Hurricane Harvey – 5 Potential Reasons Why We Don’t Respond (& How to Get Past Them)

September 5, 2017 1:15 pm Published by

The devastation of Hurricane Harvey is massive — and is evident in numerous ways: water damage to homes and businesses, loss of personal belongings, displaced individuals and families, 300,000+ cars left unusable, businesses not able to do business, schools shut down, nursing home residents moved… the list goes on and on.

Unfortunately, the sheer size and impact of Harvey actually creates some dynamics that makes it more likely that people (including you and me) won’t respond to the vast needs created. How can that be? Why would we be less likely to give some form of aid (monetary aid, donations of items, volunteering)?

The human mind is an odd thing. How we process information and respond to situations is rarely truly logical. This includes disasters (natural, man-made, or other.) Here are 5 ways we seem to talk ourselves out of responding with the empathy and care that the situation calls for:

1. The sheer size of the event and the resulting needs overwhelm us – and leads to inaction. The hundreds of thousands of homes made unlivable, the thousands of businesses wrecked, along with the millions of individuals, children and families overwhelms our brains. We can’t “get our head around” how vast the needs are. We can’t visualize how everyone can be helped – and for many of us this leads to a paralysis. We don’t do anything except keep watching the news (possibly telling ourselves, “I’m going to wait to find out what is really needed and then I’ll do something), gathering more information, seeing more pictures and videos – but never doing anything in response.

2. The misbelief that whatever small act of charity we can do won’t make a difference.  We may think, “They need millions and millions of dollars and I only have $25 ($50; $100; $1,000 – whatever the amount) and it won’t really make a difference.” But the numbers show this isn’t true. If each adult in the U.S. not impacted directly by the hurricane and flooding, gave $10 to help the flood victims, the result would be around $1.5 billion (which is not chump change and would make a significant difference in hundreds of thousands of individuals’ lives.) The same principle is true for donating diapers, blankets or canned food, or for volunteering some of your time: A little bit given by a lot of people has a BIG impact.

3. Falling into “the victims are partially at fault” mindset. This is easier to fall into than you might think, but as shown below, can be inappropriately applied to virtually any situation (including ones we personally experience).

  • They shouldn’t live …so close to the ocean.
  • They shouldn’t live … where earthquakes (tornados, blizzards, drought, flooding, wildfires..) are expected.

Virtually all of us live where some form of natural disaster occurs at least occasionally. (We all have to live somewhere.)

4. Believing that helping the victims is really someone else’s responsibility. Maybe. Maybe not. (I’m not sure how you decide whose responsibility it is to help.) I think the real issue is: There are millions of people in true need, and I have some resources that could help them. The Golden Rule clearly seems to apply here: Do for others what you would like for them to do for you if you were in the same situation.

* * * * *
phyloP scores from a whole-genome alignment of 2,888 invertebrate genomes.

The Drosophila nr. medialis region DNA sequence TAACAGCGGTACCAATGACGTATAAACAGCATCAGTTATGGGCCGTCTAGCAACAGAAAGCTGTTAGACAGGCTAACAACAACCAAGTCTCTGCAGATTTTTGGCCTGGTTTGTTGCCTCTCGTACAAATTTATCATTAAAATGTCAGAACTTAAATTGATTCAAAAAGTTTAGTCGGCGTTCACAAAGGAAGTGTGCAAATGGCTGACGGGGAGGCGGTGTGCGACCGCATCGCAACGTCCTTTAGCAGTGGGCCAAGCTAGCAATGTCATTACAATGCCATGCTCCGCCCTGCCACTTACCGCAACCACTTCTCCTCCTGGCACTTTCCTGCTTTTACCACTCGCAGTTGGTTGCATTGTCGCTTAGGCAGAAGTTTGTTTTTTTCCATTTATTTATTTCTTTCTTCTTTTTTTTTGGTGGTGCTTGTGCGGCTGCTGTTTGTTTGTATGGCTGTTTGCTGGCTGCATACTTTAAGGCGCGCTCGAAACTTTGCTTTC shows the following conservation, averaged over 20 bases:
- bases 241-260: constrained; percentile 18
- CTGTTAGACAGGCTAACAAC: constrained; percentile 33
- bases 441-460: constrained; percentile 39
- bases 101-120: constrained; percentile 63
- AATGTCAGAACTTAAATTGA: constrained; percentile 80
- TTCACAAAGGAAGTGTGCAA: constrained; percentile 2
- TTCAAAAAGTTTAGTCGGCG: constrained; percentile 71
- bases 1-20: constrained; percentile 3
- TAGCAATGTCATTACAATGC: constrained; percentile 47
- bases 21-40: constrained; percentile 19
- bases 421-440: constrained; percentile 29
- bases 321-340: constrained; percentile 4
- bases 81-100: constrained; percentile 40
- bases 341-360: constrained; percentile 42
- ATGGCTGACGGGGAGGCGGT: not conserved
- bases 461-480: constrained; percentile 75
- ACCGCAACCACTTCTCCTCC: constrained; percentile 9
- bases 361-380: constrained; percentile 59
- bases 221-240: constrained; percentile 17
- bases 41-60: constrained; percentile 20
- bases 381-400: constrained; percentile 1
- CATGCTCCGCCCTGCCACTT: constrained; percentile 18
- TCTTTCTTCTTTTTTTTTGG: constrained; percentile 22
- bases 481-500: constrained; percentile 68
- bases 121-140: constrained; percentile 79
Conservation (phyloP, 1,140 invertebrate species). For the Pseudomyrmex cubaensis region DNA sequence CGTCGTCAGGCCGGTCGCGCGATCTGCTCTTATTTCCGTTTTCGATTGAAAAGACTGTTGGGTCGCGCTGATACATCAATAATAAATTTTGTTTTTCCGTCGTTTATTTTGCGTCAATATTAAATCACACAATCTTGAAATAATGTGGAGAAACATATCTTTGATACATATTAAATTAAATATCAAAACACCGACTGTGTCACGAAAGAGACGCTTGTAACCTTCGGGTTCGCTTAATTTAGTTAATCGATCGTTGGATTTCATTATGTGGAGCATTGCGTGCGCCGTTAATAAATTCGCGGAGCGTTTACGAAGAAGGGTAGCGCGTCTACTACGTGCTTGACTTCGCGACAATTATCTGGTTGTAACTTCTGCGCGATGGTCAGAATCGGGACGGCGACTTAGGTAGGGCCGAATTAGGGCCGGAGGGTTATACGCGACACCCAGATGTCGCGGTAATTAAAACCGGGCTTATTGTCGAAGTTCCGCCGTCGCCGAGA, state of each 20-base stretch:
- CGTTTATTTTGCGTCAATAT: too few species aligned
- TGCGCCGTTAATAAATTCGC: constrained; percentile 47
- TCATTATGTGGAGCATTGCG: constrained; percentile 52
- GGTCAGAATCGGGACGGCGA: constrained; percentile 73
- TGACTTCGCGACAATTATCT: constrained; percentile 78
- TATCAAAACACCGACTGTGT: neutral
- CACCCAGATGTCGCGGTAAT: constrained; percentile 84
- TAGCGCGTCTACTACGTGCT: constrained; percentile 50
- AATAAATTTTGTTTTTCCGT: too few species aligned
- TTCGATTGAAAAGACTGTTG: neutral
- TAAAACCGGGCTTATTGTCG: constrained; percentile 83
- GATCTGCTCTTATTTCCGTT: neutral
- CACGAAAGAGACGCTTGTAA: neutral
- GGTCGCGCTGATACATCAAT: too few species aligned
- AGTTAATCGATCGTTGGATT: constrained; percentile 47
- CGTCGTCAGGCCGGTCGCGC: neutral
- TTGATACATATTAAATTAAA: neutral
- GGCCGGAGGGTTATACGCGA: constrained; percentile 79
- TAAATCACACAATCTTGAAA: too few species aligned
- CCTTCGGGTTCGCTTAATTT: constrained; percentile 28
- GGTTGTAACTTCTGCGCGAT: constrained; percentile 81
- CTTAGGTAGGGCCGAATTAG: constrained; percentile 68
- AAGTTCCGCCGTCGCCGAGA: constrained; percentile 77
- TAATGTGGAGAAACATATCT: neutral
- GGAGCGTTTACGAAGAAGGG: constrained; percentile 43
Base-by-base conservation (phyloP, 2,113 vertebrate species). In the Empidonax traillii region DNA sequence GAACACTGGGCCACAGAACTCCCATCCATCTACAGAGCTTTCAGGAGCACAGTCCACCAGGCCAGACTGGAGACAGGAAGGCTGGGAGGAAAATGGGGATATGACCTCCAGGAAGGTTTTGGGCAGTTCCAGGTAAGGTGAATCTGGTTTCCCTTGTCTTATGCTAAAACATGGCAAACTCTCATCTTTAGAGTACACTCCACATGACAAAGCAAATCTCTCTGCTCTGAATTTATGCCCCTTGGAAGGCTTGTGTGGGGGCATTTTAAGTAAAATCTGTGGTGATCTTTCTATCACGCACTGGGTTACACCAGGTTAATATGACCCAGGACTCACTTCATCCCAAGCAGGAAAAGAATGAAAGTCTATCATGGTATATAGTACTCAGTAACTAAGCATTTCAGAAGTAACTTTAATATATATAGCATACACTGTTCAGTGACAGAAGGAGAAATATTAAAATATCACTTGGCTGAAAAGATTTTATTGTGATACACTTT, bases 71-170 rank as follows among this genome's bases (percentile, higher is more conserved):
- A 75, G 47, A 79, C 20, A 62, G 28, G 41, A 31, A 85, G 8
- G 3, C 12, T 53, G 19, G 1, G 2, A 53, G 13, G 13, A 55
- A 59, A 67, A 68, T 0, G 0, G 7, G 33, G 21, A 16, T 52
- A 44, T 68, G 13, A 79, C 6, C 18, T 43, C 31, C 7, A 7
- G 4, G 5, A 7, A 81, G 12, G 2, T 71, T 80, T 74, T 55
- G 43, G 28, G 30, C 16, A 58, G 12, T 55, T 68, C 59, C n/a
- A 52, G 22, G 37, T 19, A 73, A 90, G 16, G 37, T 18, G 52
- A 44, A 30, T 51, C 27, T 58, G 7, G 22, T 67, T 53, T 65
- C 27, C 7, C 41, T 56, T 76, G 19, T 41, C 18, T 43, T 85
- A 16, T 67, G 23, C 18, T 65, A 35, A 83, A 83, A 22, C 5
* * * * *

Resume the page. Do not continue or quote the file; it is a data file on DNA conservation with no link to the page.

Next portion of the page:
5.  Feeling guilty that you haven’t done anything yet … and that it is too late, or people will wonder why you haven’t given yet, or …   Don’t let your feelings of guilt, embarrassment, or shame get in the way. Here is a fact to base your decision on: Doing something (and helping a fellow human) is better than not doing anything.

Let me conclude with a brief explanation of 3 types of empathy that have been identified (initially by Daniel Goleman), because they are pertinent here:

  • Cognitive Empathy. This is essentially the level of empathy where we intellectually can understand another person’s experience in a situation. “Wow. That would be tough to have your home flooded and your possessions ruined.”
  • Emotional Empathy. This level of empathy occurs when we experience at a true feeling level how a circumstance impacts another person. We feel the emotion they are experiencing with them. “I am so upset about how the flooding has impacted so many families. The loss of their homes, family pictures and their normal daily lives just makes me sad for them.”
  • Compassionate Empathy. Beyond intellectual assent of how bad the situation is, and beyond feeling compassion for the victims, compassionate empathy moves us to action – we choose to act in a way to help those for whom we feel compassion.

Please, join me. Commit to yourself right now that you won’t let the traps identified above lead you to inaction. I commit to you that I am going to act today to do something to help the flood victims. We will all be better for choosing to help our fellow men, women, senior citizens and children.

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Here are few of the many organizations where you can donate money, resources or time, and who have shown themselves to be responsible in wisely using the resources given to them to share with those in need:

There are numerous other helpful organizations but, when you give a donation, please make sure the organization you choose is reputable.






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September 5, 2017 1:15 pm

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